And it was the Penguins who melted down, perhaps irrevocably, in an 8-4 loss to Philadelphia that gave the Flyers a 3-0 series lead, in a series that has already featured about a dozen games’ worth of head-shaking moments.
None more than in the Pittsburgh camp. Dumb penalties, another short-handed goal allowed, team-wide defensive malfeasance, cheap shots, and goaltending so poor it would have embarrassed the Flyers to have employed it. Pittsburgh was supposed to be the epitome of class in the league, a franchise that valued discipline and, of late, railed against the gong-show aspect of hockey. Before the game, Pittsburgh coach Dan Bylsma said he had 20 players who were looking to be leaders.
Well, some of them led the collapse. Photos: Bruce Bennett/Getty Images, Tim Shaffer/Reuters
Sidney Crosby was bloodied after being struck in the face by a puck shot by New York Islanders defenceman Dylan Reese. The Pittsburgh captain, playing in the ninth game of his second comeback of the season after recovering from concussion symptoms, was hit 1:43 into the second period. Reese was trying to clear the puck out of the lower left corner in the New York end when he hit Crosby, who was standing a few feet away from him. Photos: Bruce Bennett/Getty Images, Shannon Stapleton/Reuters
Sidney Crosby’s medical history, and his absence from the National Hockey League, grew a little longer Tuesday. An independent specialist revealed the Pittsburgh Penguins star, who has missed much of the last year with concussion problems, is dealing with a soft-tissue neck injury that may be contributing to his symptoms. Here is a look the diagnoses of Crosby over the last 13 months. (Click to enlarge) Graphic by Jonathon Rivait/National Post
Still in the dark Pittsburgh Penguins star Sidney Crosby is still suffering from concussion symptoms, Penguins coach Dan Bylsma said Wednesday, offering the first update on Crosby since he was sidelined earlier this month. (Photo by Jared Wickerham/Getty Images)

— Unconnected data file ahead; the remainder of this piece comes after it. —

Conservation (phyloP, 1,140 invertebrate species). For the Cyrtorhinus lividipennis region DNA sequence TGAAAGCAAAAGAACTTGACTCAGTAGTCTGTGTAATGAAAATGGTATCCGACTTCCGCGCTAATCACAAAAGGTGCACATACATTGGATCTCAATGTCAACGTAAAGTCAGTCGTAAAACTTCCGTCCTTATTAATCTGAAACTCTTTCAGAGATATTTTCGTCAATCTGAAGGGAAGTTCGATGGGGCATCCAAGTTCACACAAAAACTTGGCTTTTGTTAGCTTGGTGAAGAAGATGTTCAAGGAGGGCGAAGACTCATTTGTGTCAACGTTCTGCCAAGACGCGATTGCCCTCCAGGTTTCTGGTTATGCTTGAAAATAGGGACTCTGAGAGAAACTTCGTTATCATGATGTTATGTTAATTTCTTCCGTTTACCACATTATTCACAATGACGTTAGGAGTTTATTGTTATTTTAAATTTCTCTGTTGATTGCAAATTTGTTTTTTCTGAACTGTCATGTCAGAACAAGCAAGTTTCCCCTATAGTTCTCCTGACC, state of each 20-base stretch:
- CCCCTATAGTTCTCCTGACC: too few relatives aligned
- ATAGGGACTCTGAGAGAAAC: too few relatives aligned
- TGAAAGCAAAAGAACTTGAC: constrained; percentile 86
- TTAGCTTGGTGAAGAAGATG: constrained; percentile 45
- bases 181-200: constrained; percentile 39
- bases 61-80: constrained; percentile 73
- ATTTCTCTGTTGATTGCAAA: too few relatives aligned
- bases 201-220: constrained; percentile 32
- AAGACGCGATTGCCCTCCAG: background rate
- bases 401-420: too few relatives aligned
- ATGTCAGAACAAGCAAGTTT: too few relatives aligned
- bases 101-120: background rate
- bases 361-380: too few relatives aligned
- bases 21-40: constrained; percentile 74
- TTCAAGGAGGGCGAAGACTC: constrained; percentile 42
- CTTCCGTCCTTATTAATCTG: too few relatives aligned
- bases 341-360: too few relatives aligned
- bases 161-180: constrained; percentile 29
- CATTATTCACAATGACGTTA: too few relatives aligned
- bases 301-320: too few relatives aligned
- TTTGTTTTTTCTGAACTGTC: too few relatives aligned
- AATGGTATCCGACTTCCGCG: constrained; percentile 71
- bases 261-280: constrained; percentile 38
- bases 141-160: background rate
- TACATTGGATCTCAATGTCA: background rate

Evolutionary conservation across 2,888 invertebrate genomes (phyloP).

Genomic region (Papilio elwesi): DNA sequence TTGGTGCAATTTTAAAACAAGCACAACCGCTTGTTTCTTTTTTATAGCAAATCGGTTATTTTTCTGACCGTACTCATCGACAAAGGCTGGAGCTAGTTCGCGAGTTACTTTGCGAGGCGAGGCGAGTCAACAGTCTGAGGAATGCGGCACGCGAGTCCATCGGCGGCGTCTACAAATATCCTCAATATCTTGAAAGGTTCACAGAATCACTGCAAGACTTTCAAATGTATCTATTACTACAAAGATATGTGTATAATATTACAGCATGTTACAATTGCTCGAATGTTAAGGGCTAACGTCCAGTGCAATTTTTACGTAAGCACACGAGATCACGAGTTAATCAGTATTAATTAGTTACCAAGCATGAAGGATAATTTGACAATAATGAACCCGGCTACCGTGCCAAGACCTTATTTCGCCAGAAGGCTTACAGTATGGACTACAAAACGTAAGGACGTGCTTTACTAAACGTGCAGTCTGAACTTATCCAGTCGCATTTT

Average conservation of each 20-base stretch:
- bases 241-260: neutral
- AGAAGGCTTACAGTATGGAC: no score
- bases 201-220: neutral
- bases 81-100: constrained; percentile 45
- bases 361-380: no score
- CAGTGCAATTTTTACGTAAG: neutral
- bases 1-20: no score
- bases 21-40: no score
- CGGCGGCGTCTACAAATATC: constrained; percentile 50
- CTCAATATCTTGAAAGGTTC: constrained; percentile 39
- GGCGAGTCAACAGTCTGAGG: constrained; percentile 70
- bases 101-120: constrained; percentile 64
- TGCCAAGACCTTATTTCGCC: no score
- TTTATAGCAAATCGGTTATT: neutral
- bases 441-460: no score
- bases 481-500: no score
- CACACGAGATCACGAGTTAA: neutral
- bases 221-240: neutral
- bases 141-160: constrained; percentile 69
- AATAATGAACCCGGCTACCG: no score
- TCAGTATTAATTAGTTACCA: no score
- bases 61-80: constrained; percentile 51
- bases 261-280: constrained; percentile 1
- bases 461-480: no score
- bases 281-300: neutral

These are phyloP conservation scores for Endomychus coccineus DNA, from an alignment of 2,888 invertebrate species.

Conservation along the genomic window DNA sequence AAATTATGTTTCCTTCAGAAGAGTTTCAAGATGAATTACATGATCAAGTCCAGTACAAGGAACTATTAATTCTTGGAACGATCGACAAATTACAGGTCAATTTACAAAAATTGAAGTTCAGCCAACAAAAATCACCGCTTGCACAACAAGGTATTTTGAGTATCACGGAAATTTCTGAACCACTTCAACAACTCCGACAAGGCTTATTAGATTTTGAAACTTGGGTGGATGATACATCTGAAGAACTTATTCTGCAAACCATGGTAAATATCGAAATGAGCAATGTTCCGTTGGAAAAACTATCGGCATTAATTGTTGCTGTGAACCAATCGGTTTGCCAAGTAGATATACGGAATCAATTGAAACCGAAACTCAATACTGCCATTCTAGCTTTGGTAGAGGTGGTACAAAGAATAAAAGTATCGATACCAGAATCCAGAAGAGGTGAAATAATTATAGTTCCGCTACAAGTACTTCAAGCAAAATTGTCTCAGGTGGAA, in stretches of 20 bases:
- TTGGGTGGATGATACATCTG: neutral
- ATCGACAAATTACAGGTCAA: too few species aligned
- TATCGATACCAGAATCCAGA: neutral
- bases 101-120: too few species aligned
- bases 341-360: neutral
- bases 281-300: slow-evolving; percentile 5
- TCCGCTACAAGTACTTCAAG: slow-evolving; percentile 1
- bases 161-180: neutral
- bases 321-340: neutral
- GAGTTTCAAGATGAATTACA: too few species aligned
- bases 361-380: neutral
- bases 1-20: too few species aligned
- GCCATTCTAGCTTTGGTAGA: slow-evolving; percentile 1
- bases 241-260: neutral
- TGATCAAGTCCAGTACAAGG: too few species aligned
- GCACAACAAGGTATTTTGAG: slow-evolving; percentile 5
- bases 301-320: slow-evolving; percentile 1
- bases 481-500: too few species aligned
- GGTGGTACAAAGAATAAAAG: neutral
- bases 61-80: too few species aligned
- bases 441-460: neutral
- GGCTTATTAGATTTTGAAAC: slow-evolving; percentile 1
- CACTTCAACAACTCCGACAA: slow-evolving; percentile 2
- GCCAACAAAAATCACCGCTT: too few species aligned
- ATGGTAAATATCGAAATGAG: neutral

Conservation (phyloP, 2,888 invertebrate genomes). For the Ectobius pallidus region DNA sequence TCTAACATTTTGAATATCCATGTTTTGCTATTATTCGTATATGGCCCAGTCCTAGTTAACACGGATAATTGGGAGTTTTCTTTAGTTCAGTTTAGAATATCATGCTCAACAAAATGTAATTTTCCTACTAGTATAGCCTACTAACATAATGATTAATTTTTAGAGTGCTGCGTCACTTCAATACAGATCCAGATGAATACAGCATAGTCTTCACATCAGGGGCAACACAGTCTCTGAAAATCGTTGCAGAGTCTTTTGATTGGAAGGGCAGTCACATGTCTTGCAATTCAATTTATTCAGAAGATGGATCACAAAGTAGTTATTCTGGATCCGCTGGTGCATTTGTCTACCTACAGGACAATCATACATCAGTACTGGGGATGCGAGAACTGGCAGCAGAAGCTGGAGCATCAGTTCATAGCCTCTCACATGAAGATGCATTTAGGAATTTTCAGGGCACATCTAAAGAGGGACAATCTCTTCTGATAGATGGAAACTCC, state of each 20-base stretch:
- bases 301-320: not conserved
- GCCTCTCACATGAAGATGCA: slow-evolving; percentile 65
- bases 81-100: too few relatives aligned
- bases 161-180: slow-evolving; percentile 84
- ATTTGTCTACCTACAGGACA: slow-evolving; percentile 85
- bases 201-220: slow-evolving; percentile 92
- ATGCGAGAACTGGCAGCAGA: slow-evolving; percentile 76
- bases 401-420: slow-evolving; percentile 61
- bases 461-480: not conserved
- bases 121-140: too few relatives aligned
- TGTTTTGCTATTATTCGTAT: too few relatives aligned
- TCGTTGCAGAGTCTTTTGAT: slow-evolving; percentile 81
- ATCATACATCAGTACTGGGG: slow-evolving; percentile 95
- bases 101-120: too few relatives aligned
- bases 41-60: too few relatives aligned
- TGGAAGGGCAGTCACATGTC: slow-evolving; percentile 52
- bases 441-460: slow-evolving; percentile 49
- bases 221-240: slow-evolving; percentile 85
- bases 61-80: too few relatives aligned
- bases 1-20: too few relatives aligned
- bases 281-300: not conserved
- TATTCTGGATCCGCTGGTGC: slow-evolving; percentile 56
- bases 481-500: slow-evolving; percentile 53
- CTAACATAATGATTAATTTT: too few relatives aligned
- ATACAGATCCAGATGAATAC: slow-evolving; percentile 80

Bruce Arthur: Darkness clouds Sidney Crosby’s future It’s not too early to start wondering about whether that door will close. It’s terrible, but it’s true. Sidney Crosby has already accomplished a lifetime’s worth of hockey glory — a world junior gold, Hart Trophy, Stanley Cup, and Olympic gold because he delivered one of the defining goals in Canadian hockey history. He has cemented himself in hockey history, even if he never plays another game. (Photo: Jared Wickerham/Getty Images)
He’s baaaack… Pittsburgh’s Sidney Crosby shoots on teammate Marc-Andre Fleury during the “morning skate” in preparation for Crosby’s return to action Monday night against the New York Islanders. Photo: David DeNoma
Crosby hasn’t played since taking head shots in consecutive games in January against Washington and Tampa Bay.
The 2007 NHL MVP spent the last 10 months undergoing a painstakingly thorough rehabilitation that left him wondering when – or even if – he’d play again and forced the league to take a harsher stance when it comes to policing head hits. (Photo: Dean Bicknell/Postmedia News)
BRUCE ARTHUR:As the National Hockey League begins the 2011-12 season, it would be natural to hope that actual hockey — the game, not the black clouds that surrounded the game this year — will sweep away the worst events of its annus horribilis. Al Bello/Getty Images
Crosby has found his voice Bruce Arthur: Sidney Crosby will not retire, though he intimated the thought did at least flit across his mind. When asked Wednesday if there was a chance he would never play again, Crosby said, “A pretty slight one. I wouldn’t bet on it.” When his doctors were asked if the Pittsburgh Penguins star would make a full recovery from the concussions which have sidelined him since early January, they almost made it sound as if he would return better than ever.
It all seemed very encouraging, given the vacuum of information that has swirled around the 24-year-old Crosby all year. Still, he is “not even close” to being cleared for contact; no timeline for a complete recovery exists. It sure could be better, even if it could have been worse.
Why hockey’s future hangs on Crosby’s fate Bruce Arthur: If Sidney Crosby becomes this generation’s Eric Lindros, in an age where the understanding and prevalence of concussions have risen in the public mind, then he could become a human tipping point for hockey. And it would be a terribly high price to pay, for everyone. (Photo: Brian Babineau/NHLI via Getty Images)